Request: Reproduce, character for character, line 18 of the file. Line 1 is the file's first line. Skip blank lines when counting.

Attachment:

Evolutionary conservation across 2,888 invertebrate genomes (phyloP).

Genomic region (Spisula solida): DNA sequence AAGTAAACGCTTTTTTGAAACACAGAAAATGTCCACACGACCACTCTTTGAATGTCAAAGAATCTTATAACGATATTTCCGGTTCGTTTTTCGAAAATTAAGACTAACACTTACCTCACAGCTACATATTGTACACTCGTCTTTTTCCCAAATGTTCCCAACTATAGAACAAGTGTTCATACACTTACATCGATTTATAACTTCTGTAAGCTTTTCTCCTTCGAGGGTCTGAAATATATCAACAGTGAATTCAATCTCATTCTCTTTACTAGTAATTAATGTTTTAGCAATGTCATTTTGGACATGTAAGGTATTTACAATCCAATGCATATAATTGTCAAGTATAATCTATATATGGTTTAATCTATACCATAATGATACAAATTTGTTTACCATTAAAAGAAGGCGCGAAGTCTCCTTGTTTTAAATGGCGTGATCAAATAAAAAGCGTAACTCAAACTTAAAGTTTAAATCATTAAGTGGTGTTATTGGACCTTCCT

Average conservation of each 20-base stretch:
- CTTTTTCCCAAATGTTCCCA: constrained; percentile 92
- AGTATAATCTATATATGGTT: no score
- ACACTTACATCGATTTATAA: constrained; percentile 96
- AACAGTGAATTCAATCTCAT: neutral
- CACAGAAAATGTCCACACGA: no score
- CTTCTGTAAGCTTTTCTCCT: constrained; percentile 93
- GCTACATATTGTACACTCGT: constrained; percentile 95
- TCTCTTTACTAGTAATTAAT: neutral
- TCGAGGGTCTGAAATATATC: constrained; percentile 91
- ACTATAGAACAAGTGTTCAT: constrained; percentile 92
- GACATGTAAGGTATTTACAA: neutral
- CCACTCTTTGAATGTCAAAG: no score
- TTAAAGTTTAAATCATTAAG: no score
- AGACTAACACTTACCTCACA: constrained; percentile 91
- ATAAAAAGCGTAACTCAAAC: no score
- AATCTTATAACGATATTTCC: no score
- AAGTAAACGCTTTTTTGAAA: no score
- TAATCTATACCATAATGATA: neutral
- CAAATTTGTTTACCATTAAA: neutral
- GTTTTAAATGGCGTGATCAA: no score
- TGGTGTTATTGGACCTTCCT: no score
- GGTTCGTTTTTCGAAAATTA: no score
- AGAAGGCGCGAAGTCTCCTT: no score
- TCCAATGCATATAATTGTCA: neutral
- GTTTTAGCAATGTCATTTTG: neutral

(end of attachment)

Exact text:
- ATAAAAAGCGTAACTCAAAC: no score